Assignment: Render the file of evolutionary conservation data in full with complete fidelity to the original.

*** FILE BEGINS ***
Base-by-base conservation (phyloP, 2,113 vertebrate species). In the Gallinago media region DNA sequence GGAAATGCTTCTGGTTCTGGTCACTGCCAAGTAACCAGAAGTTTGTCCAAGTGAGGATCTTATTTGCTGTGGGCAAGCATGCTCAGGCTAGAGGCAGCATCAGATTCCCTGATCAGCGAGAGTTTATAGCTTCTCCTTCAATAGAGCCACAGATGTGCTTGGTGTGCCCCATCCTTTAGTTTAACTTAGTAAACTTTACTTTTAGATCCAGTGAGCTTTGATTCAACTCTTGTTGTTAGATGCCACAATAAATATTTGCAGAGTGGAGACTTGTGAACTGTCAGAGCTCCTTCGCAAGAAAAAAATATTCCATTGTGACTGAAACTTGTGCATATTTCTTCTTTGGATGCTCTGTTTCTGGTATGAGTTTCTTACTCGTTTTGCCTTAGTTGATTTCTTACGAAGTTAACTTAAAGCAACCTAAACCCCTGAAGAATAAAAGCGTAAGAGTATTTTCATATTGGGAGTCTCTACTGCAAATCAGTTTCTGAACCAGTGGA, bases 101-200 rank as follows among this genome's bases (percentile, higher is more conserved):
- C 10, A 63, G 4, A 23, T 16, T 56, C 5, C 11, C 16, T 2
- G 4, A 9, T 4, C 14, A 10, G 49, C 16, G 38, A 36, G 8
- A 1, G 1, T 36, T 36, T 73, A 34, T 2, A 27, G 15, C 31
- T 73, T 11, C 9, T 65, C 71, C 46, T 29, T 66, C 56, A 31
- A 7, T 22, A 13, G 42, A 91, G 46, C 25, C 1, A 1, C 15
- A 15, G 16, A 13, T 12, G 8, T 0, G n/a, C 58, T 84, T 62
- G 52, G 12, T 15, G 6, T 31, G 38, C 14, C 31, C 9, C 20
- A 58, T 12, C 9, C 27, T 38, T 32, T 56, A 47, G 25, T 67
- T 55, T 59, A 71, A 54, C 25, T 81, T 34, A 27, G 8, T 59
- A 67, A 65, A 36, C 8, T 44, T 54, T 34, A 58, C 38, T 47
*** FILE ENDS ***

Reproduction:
Base-by-base conservation (phyloP, 2,113 vertebrate species). In the Gallinago media region DNA sequence GGAAATGCTTCTGGTTCTGGTCACTGCCAAGTAACCAGAAGTTTGTCCAAGTGAGGATCTTATTTGCTGTGGGCAAGCATGCTCAGGCTAGAGGCAGCATCAGATTCCCTGATCAGCGAGAGTTTATAGCTTCTCCTTCAATAGAGCCACAGATGTGCTTGGTGTGCCCCATCCTTTAGTTTAACTTAGTAAACTTTACTTTTAGATCCAGTGAGCTTTGATTCAACTCTTGTTGTTAGATGCCACAATAAATATTTGCAGAGTGGAGACTTGTGAACTGTCAGAGCTCCTTCGCAAGAAAAAAATATTCCATTGTGACTGAAACTTGTGCATATTTCTTCTTTGGATGCTCTGTTTCTGGTATGAGTTTCTTACTCGTTTTGCCTTAGTTGATTTCTTACGAAGTTAACTTAAAGCAACCTAAACCCCTGAAGAATAAAAGCGTAAGAGTATTTTCATATTGGGAGTCTCTACTGCAAATCAGTTTCTGAACCAGTGGA, bases 101-200 rank as follows among this genome's bases (percentile, higher is more conserved):
- C 10, A 63, G 4, A 23, T 16, T 56, C 5, C 11, C 16, T 2
- G 4, A 9, T 4, C 14, A 10, G 49, C 16, G 38, A 36, G 8
- A 1, G 1, T 36, T 36, T 73, A 34, T 2, A 27, G 15, C 31
- T 73, T 11, C 9, T 65, C 71, C 46, T 29, T 66, C 56, A 31
- A 7, T 22, A 13, G 42, A 91, G 46, C 25, C 1, A 1, C 15
- A 15, G 16, A 13, T 12, G 8, T 0, G n/a, C 58, T 84, T 62
- G 52, G 12, T 15, G 6, T 31, G 38, C 14, C 31, C 9, C 20
- A 58, T 12, C 9, C 27, T 38, T 32, T 56, A 47, G 25, T 67
- T 55, T 59, A 71, A 54, C 25, T 81, T 34, A 27, G 8, T 59
- A 67, A 65, A 36, C 8, T 44, T 54, T 34, A 58, C 38, T 47